It is no secret that kids share in America's love affair with junk food (I refuse to call it “fast food”, since it is usually neither fast nor worthy of being called food). Educating our children about the benefits of good nutrition and proper exercise is a task well worth attempting. Catching them when they are young is the best way to encourage the adults of tomorrow to practice better eating and living habits and so establish a positive trend.
Of course we, as parents, are some of the biggest obstacles to this noble goal. In this age of dual income households, and single parent households, who has time anymore for good traditional home cooked meals? Not many of us, and even those who do find themselves stretched and stressed to accomplish it.
Kids watch adults to learn behavior. They model themselves on us, whether they know it or not. If a parent smokes or drinks, the child, as they grow up, is likely to smoke or drink as well. The same is true for other patterns of behavior, such as aggressive driving, bullying or poor dietary habits. Setting a good example is important, but oh, so hard to do sometimes.
Even then when much effort has been expended trying to teach the benefits of proper nutrition, we are faced by an ever mounting wall of deliberate misinformation and propaganda in the form of multi million dollar advertising all designed to lure kids (and us) into some form of unhealthy indulgence. How can we ever win?
Well, some schools are trying.
And school assemblies can help.
A well produced show about how cool it is to eat healthy food can do wonders. So can something along the same lines but dealing with exercise (though kids don't usually need much encouragement in this area!). Seek them out. These shows can be especially beneficial when combined with a general anti substance abuse campaign for Red Ribbon Week.
One avenue to pursue is with programs that encourage exercise through demonstrations by an ultra cool skate boarding team. There are a lot of these groups available. Their shows primarily consist of skateboarders showing off all their cool moves but they put in a heavy plug for whatever theme you want emphasized. We never really saw the benefit of this for supporting science, but for promoting physical fitness you couldn't ask for anything better.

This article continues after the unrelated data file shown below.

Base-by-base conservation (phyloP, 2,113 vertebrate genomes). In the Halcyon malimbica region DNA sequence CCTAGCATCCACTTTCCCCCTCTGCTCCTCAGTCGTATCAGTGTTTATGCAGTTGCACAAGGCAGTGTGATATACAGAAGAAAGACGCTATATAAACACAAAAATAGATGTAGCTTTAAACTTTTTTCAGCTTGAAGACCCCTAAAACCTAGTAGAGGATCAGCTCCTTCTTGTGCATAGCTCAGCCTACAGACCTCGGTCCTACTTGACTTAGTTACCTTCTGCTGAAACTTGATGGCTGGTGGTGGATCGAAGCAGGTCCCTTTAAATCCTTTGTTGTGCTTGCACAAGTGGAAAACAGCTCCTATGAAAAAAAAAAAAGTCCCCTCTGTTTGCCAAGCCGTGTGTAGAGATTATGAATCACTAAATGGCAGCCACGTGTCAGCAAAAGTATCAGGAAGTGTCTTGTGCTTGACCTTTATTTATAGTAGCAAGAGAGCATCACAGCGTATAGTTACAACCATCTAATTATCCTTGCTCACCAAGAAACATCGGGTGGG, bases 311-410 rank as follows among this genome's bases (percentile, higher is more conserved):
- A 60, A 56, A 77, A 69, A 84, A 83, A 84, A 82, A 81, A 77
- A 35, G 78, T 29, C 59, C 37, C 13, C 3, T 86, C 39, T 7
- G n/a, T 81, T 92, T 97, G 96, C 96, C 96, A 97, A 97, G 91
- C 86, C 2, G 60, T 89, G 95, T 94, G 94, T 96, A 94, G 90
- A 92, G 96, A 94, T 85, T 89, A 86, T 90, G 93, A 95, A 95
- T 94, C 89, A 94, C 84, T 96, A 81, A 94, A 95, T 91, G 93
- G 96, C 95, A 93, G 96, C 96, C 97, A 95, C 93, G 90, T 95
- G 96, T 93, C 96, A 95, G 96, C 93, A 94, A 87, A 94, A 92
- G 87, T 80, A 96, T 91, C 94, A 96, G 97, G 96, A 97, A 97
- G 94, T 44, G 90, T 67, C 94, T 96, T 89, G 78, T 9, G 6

Sadly, Mobile Ed no longer offers a program in this area. We did for years in the form of our pair of Bodyworks programs that dealt with, literally, how the human body works. They were great shows! Unfortunately, the wear and tear of constant performance and road travel took a toll of the large, oversized foam props we had used in the programs, along with the various other set pieces. Currently both shows are “on the shelf” awaiting a planned re-fit.
In the meantime, if this is an area you wish to pursue, look around and do a little digging. There are other shows available from other companies, that deal specifically with health and nutrition. But do be advised! This is also an area where our not so friendly adversary “the magic show in drag” may rear its unwanted head. Beware, Get references. One avenue you might pursue is to investigate local hospitals as many have been known to assist schools with programs that address this subject directly.
Geoff Beauchamp is the Regional Manager of Mobile Ed Productions where "Education Through Entertainment" has been the guiding principal since 1979. Mobile Ed Productions produces and markets quality educational school assembly programs in the fields of science, history, writing, astronomy, natural science, mathematics, character issues and a variety of other curriculum based areas. In addition, Mr. Beauchamp is a professional actor with 30 years of experience in film, television and on stage. He created and still performs occasionally in Mobile Ed's THE LIVING LINCOLN. He also spent ten years coordinating assembly programs for the elementary school where his own children went to school.